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Insurance and the escalating situation in Suez Canal

27 February 2024

With Yemen’s Houthis (who have backing from Iran) attacking ships in the Red Sea many shipping companies have left the Suez Canal. They have instead been using the much longer (10 extra days) and more expensive route between Europe and Asia via the Cape of Good Hope to avoid high risk areas. 

Houthis claim to be targeting commercial ships in solidarity with Palestinians. Leaders of the group say that they will not attack vessels associated with China or Russia (Iranian allies) as long as they have no links to Israel. They claim only to be targeting vessels with links to Israel, the United States of America and Britain. However, some targeted vessels appear to have tenuous or no clear links to these countries. 

In January the United States of America and United Kingdom forces began bombing strikes on Houthis launch sites. There appears to be little prospect of many operators returning to the Suez Canal in the short term. The Houthis are said to be determined to retaliate and there have been warnings that they could sabotage crucial undersea communication cables that run under the Red Sea connecting Asia and Europe. The Houthis claimed a significant strike hitting a Belize-flagged, Lebanese operated and UK registered cargo ship with projectiles on 18 February 2024. A security company has commented: “We are unsure [of the ship’s condition]. There is nobody onboard now,” “The owners and managers are considering options for towage.”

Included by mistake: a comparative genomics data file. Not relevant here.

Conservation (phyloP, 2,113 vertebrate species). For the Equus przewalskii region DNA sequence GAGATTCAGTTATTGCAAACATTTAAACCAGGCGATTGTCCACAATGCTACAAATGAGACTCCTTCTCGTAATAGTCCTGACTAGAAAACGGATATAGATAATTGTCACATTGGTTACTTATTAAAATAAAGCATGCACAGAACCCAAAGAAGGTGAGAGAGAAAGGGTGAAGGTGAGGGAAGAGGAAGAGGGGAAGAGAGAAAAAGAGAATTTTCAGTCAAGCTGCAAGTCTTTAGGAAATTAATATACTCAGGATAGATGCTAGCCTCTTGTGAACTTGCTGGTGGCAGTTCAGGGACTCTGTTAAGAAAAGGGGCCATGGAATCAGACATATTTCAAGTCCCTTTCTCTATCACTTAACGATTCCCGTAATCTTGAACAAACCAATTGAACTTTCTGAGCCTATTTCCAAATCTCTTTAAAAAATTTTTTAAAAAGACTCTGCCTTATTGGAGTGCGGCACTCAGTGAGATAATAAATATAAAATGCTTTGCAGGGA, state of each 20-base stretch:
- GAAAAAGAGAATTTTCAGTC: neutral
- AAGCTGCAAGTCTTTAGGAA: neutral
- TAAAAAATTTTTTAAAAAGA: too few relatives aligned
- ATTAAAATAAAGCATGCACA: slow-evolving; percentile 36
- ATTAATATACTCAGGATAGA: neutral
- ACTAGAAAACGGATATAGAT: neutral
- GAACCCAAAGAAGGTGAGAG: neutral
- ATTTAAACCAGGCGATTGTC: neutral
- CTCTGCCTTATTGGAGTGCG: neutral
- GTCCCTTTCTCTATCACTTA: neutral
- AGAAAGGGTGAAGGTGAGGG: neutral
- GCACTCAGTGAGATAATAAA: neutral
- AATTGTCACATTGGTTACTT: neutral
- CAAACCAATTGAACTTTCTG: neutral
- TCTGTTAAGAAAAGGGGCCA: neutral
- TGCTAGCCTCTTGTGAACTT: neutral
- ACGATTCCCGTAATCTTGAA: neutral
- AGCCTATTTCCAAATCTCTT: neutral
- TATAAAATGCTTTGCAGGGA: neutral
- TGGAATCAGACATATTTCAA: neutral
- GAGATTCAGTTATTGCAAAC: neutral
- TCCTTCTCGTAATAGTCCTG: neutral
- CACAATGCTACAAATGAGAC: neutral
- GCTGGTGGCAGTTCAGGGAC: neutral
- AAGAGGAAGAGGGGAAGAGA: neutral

Houthis claim cargo ship is at risk of sinking after Red Sea attack, The Guardian. Maritime authorities investigate reported attack on UK-registered cargo ship near Yemen, The Guardian

However, some Chinese shipping companies, which are confident that close links between China and Houthis Iranian backers will protect them from attack, continue to transit through the Gulf of Aden and the Red Sea. There is said to be an increase in Chinese operators in the region seeking to fill the capacity gap.

The Suez Canal is an important route and issues with it generate impacts around the world. Cargo delay caused by this region are nothing new. In March 2021 Ever Given cargo ship ran aground causing a six-day blockage and disarray to global supply claims. 

What does this mean for insurers?

The recent issues have led to significant increases in marine war premiums. However, many vessels remain uninsured for this type of risk. 

There is significant political concern regarding the inflationary and supply claim impacts the situation is causing – including insurance premium rises. The attacks have slowed down international trade and caused fears of supply bottlenecks. 

Should the situation escalate there is a risk of significant losses and reductions in the capacity to underwrite these risks. Difficult conversations are occurring between insurers and some shipping companies, especially those approaching renewal.

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Tim Johnson


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